Tuesday, 19 July 2011
One, Twice, Three Times...
The Ageing Process 2: I met up with two old friends yesterday in the refectory of Southwark Cathedral. Visions of Cadfael and "The Name Of the Rose" were conjured up on hearing of the venue. It was nothing like that. The bog standard eatery that litter museums, National Trust old piles and Peter Jones.
The combined age of the three of us was in spitting distance of the cathedral's own age, founded circa 1100 AD and much like the venerable see life had left its mark on our countenances. Although, looking at the two faces before me I thought they both looked remarkably well preserved in their own way.
I've known both for nigh on 40 years, one was the vicar at the local church where I lived in London; I shared a house with the other. My vicar friend has had parishes all over London and has recently retired, my other friend had been a solicitor and retired, reluctantly, at the age of 66.
Life has dealt each quite different hands.
My ecclesiastical mate is an emeritus canon of Southwark cathedral; still regularly does weddings, funerals and Sunday services - he's the religious equivalent of a supply teacher. He's the Chair of a number of charitable trusts, runs literary tours and you'll often find him giving lectures on educational boat-trips down the Rhone or escorting a pack of tourists round the Holy Land. He has a lovely wife of over 40 years, two natural and two adopted children, with grandchildren popping out regularly.
My old flat mate is an angel, investing in films, in art festivals and supporting the arts generally. He is a leading light in his local community and the church. Sadly his partner of nearly 30 years has Alzeimer's. It was suspected 6 years ago when she went into town and didn't return. She couldn't remember where she lived.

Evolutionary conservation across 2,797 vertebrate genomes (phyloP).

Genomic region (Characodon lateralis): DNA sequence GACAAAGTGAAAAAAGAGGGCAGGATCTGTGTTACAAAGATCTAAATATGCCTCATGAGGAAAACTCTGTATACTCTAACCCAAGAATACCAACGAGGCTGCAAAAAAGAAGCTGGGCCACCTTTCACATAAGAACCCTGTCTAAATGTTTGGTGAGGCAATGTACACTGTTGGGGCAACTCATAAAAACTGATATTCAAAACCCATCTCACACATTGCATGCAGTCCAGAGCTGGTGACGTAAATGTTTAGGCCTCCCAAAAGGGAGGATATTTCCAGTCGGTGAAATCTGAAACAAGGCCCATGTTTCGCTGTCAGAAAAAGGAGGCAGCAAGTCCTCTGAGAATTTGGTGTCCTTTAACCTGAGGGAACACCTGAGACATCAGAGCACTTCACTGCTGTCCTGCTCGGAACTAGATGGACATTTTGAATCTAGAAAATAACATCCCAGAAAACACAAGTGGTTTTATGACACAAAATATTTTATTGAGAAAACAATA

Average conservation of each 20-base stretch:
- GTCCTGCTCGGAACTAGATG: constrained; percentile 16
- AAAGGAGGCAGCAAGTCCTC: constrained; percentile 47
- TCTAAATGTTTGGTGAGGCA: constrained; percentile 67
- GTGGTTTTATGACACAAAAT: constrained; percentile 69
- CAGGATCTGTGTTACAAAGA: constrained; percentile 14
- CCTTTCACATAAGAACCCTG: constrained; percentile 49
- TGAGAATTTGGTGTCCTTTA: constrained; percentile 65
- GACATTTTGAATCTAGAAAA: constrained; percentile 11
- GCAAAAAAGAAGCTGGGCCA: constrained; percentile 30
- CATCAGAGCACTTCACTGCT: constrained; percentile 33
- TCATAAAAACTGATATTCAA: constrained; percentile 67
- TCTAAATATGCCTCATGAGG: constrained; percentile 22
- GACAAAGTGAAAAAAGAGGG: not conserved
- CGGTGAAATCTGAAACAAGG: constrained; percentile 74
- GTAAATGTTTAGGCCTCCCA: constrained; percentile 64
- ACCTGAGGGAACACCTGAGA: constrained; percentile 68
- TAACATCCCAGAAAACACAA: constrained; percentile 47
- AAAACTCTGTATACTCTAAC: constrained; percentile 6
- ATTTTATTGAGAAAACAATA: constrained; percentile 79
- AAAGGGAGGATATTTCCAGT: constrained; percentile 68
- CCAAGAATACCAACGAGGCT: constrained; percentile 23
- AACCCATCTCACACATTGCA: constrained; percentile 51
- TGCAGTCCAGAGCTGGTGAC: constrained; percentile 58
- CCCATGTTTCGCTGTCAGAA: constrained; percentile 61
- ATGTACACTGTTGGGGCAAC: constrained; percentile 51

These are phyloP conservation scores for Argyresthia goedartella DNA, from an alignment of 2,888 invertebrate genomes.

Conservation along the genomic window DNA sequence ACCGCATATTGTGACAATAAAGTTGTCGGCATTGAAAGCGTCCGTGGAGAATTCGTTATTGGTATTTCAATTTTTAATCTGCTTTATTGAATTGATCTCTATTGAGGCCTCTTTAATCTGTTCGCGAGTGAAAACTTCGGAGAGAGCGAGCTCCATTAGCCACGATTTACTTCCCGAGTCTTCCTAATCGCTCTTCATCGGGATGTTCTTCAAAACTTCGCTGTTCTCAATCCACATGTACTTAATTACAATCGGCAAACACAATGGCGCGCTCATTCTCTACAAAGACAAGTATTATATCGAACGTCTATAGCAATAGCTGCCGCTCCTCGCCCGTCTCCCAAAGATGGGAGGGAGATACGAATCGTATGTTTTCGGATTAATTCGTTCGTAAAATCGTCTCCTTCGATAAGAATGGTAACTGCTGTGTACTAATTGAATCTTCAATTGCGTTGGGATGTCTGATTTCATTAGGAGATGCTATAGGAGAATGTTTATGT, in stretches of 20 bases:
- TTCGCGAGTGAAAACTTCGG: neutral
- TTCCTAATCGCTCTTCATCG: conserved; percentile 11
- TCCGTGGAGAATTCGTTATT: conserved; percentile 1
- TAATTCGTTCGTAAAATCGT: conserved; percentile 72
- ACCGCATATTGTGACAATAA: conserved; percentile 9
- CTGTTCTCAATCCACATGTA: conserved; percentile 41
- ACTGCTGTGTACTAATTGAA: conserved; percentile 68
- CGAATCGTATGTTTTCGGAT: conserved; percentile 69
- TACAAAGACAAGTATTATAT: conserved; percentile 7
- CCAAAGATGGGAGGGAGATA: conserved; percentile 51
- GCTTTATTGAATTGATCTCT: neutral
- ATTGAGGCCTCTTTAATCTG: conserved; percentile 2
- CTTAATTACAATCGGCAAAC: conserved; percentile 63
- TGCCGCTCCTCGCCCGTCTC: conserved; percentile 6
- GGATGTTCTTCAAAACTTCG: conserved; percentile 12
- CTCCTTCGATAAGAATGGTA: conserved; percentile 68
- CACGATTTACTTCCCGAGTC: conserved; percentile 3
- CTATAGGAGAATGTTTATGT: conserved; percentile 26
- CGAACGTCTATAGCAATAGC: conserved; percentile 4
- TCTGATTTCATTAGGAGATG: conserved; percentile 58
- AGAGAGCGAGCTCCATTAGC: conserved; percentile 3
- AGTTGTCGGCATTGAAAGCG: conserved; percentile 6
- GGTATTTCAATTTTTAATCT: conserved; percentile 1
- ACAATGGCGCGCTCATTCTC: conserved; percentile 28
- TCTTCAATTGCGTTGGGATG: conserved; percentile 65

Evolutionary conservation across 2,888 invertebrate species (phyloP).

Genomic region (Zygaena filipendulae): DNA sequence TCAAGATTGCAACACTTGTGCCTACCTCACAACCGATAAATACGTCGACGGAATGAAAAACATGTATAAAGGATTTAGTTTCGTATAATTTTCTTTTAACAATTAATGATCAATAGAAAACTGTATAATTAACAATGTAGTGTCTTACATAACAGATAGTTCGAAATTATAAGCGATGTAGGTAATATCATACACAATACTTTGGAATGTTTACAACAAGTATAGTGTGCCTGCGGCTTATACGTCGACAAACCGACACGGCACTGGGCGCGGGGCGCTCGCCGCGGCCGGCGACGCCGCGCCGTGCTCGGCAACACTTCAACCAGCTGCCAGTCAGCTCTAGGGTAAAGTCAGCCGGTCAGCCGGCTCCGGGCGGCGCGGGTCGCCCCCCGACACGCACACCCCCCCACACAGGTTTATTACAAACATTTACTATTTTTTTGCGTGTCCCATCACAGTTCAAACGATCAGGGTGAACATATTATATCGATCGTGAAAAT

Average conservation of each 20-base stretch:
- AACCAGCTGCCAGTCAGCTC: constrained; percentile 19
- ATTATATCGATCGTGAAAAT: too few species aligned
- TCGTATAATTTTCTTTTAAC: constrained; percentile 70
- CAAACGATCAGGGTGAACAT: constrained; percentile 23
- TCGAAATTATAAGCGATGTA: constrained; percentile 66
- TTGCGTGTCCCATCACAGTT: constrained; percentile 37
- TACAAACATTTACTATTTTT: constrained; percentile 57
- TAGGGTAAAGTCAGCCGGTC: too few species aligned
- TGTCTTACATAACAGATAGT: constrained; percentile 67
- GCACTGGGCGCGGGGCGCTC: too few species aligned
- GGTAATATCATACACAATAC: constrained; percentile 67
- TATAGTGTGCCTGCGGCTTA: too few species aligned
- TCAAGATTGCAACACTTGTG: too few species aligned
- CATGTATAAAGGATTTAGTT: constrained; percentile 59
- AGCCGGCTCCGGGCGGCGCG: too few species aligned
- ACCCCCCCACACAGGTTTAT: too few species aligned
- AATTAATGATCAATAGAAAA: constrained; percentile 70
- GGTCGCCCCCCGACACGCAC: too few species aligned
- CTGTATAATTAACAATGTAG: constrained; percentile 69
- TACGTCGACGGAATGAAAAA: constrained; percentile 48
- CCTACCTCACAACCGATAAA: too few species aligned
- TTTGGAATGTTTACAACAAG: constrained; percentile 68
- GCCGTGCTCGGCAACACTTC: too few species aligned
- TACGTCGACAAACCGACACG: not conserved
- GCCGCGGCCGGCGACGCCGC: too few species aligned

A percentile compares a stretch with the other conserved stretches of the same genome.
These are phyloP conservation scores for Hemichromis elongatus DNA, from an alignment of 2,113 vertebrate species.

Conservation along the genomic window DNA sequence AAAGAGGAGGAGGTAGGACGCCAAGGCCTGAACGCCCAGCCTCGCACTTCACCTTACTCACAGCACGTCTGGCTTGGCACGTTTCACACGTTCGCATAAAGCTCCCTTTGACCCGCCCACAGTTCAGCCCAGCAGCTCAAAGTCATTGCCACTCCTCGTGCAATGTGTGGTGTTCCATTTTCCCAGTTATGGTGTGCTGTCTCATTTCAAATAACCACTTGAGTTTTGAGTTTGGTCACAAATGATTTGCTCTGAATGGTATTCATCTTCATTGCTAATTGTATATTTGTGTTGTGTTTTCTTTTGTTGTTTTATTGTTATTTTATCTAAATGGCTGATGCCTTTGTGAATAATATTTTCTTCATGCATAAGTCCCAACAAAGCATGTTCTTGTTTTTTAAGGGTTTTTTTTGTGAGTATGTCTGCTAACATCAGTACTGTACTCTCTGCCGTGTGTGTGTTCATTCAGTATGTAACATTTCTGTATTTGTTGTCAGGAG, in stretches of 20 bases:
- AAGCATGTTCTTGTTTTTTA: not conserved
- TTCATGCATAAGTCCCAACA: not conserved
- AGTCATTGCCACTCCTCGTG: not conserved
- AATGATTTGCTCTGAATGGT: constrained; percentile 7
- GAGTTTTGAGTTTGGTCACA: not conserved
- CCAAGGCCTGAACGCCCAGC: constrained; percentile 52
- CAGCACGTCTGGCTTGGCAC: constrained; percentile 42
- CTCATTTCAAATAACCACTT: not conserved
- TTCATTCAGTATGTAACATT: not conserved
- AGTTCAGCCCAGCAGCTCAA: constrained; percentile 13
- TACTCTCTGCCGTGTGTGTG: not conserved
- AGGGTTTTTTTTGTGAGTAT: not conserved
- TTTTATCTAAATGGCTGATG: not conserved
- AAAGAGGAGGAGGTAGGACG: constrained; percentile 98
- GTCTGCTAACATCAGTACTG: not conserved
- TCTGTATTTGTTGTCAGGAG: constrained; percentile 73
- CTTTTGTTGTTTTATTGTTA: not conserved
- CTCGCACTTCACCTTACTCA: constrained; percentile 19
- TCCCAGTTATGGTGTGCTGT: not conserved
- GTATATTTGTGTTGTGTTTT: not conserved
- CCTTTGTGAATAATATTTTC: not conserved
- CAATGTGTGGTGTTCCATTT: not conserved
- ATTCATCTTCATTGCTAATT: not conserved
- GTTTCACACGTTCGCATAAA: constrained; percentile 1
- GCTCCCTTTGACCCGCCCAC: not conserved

She deteriorated rapidly and since last Christmas has been in a home. This has been somewhat of a blessing. Before then my friend had little free time to himself; she could simply not be left on her own, and except for two days a week when she went to a day clinic he was on constant duty. Now, he is able to pick up the threads of his life. He visits her once or twice a week. Sometimes she recognises him, sometimes not.
It is difficult to imagine the distress and loss he must feel watching his partner for so many years slowly vanishing before him.
The refectory does a mean lunch. While my friends accompanied theirs with a glass or two of wine, I had a Pepsi Cola - the first one since about 1974 - tasting it I knew why. Then off to see the ruins of the Bishop of Winchester's mansion just around the corner. It was a pretty impressive place in its day - huge cellars to hold all the wine,beer, cheeses and meats and above that a lofty hall. It even had its own prison the "Click", which today is a popular tourist trap.
But before we left, my solicitor friend had to use the loo.
After the "Clink" we headed for Shakespeare's Globe Theatre - more accurately Sam Wanamaker's Globe. Here I lost sight of my solicitor friend. "He's gone to the loo", said my vicar mate.
We parted at the Millenium Bridge which straddles the Thames between St Paul's and Tate Modern. My vicar friend had to dash to a meeting of one of his charities; I and my solicitor friend to catch a bus to Liverpool Street.
But not before my friend said, "There's a toilet in Paternoster Square, just behind St Paul's. Two glasses of wine were a bit too much, I can't risk the train journey home unrelieved."
To misquote the bard "Sans teeth, sans a working bladder...." But it's a Christmas gift puzzle solved - a Stadium Pal for my solicitor friend.